Aviation industry sees break in the clouds

PUBLISHED : Monday, 31 August, 2009, 12:00am
UPDATED : Monday, 31 August, 2009, 12:00am

Next week will see the return of the Asian Aerospace International Expo and Congress to Hong Kong. The event will showcase the best that the aviation industry has to offer in the region and include more than 400 exhibitors.

Taking place from September 8 to 10 at the AsiaWorld-Expo, the show could not have come at a more crucial time and place for the industry, which has witnessed a sharp decline in passenger numbers and air cargo volumes as a result of the global economic downturn.

Airlines in Asia are no exception, with the Association of Asia-Pacific Airlines (AAPA) reporting that its member airlines carried 11.5 million passengers in July, 7.8 per cent fewer than in the same month last year, a promising rise from June's figure that showed 17 per cent fewer.

Focusing on some of the issues facing the industry will be more than 300 aviation business leaders attending the congress, which will take place alongside the expo.

'The expo and congress will be a major event and an opportunity to exchange ideas about the situation,' said Andrew Herdman, AAPA director general. 'More importantly, it will be an opportunity to look through the economic downturn and take a fresh look at what we see for the rest of the year and further into the future.'

The biggest areas to be hit recently have been business and first-class travel, and cargo which typically makes up about 20 per cent of revenue for most major Asian airlines.

International freight tonne kilometres in July were 11.4 per cent less than the figure for the same month last year, again an encouraging rise from the figures for June.

Mr Herdman explained that a decrease in passenger and cargo numbers had intensified competition among airlines to offer the best prices, but this has had to come hand in hand with lower yields.

'Premium traffic has been particularly badly affected,' he said. 'There are still individuals travelling in business class, but many companies have implemented austerity programmes and are making their people travel in economy rather than business.'

However, the news is not all bad and signs of a recovery may be starting to show. Anecdotal evidence, Mr Herdman said, was starting to suggest that some organisations in the region were responding to positive news coming from Asian economies and were beginning to relax their travel policies.

'Also, a couple of major banks have announced significant profits that have led them to restore travel privileges to their staff,' he added.

Figures for cargo are also showing signs of a slow recovery, with numbers bottoming out last December and showing a slow rise since then.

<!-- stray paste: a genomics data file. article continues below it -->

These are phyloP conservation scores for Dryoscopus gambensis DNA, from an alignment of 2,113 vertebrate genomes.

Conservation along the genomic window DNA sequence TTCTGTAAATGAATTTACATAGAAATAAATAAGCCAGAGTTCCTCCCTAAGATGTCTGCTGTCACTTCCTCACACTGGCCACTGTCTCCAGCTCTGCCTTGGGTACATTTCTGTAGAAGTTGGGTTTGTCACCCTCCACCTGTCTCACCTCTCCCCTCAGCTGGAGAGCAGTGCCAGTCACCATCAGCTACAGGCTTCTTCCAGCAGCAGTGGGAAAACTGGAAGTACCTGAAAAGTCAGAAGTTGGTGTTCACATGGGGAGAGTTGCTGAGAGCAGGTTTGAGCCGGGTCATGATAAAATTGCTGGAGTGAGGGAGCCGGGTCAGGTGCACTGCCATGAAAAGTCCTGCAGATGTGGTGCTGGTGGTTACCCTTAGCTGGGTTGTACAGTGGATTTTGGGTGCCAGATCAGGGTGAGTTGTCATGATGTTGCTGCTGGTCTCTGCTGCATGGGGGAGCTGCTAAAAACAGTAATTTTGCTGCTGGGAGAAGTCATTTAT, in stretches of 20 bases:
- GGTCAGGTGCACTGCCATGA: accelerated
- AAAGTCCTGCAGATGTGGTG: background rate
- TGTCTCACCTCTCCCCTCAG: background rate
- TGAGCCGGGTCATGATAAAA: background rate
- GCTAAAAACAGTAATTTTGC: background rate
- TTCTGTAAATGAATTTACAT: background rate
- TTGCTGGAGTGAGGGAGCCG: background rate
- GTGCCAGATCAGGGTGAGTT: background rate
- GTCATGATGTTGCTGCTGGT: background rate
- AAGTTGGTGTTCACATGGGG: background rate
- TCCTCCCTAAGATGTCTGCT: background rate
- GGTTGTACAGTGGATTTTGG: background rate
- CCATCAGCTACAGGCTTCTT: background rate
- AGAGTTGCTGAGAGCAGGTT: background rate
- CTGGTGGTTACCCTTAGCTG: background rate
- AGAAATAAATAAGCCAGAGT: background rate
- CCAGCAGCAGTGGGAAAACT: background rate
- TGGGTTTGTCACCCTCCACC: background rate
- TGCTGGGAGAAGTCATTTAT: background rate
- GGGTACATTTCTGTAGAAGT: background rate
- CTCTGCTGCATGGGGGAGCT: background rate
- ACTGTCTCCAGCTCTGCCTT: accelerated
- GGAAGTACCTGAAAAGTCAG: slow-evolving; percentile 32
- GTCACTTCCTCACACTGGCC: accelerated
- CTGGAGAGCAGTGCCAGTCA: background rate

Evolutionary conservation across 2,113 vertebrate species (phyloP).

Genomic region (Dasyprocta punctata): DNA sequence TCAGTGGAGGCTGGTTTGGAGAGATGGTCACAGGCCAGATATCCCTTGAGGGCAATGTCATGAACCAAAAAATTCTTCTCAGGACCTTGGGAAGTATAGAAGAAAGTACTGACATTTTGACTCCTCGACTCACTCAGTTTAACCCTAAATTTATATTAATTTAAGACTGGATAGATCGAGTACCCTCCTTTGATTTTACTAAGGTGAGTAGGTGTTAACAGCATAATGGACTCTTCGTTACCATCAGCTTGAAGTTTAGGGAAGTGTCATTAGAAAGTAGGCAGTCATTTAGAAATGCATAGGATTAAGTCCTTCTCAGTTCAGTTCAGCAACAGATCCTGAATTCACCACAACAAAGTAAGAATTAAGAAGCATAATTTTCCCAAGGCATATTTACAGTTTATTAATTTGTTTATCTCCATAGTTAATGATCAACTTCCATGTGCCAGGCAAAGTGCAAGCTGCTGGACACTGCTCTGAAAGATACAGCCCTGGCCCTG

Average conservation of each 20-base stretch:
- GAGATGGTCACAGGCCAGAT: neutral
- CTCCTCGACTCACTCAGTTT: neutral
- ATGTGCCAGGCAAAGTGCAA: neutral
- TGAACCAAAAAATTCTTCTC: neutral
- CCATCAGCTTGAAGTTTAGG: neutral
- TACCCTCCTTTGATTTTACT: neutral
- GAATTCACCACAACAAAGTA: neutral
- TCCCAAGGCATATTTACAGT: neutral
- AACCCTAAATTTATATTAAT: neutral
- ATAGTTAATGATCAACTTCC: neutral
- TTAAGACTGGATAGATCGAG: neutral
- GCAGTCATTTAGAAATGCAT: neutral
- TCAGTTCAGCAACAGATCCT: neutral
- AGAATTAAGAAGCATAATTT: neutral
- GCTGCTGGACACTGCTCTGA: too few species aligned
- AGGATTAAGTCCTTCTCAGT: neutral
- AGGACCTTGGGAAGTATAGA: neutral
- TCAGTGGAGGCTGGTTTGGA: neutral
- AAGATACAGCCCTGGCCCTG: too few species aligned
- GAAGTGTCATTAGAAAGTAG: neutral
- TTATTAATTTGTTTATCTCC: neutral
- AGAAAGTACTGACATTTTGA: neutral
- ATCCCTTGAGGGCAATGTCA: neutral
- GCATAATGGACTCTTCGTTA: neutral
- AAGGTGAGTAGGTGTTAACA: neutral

However, the region's heavy reliance on exports will mean that a full recovery will probably not come about until economies in Europe and North America begin to stabilise.

A major focus of the expo and congress will be on the mainland market. Part of the focus of day one of the congress will address the 'outlook for aerospace and aviation in China'.

Topics covered will include major developments on the mainland, including an overview of the establishment of the Airbus A320 final assembly line in Tianjin, a major step in the development of the industry in the region.

Other topics in this session will include a segment on the lessons learned in East-West partnerships, with a focus on the experience of having the fuselage for the upcoming Bombardier C Series commercial jet manufactured on the mainland.

The mainland's most ambitious commercial aerospace programme, the C919 aircraft being built by the Commercial Aircraft Corporation of China (Comac), is expected to launch in 2016. A mock up of the 150-seat aircraft will take centre stage at the expo, with Wang Wenbin, assistant general manager of Comac, speaking on day one.

'The mainland is a huge domestic market, second only to the United States in terms of size,' Mr Herdman said. 'The market has shown very strong growth this year after a disappointing 2008. We have seen a very strong rebound in the domestic market, which has really benefited Chinese carriers.'

Before the economic downturn, the global outlook for the aviation industry was for it to see growth of about 5 per cent, with predictions for Asia being the most positive.

'Quite frankly, I don't think this prognosis has really changed,' Mr Herdman said. 'The caveat is that if you don't survive the downturn, you don't get to enjoy the future growth.'

Ultimately, although short-term survival is a primary aim of all airlines - almost all of whom are losing money - Mr Herdman said that airline managers had to focus on long-term issues. Plans for fleets and maintaining a skilled workforce were essential factors that would enable airlines to see positive growth again once the industry started to pick up.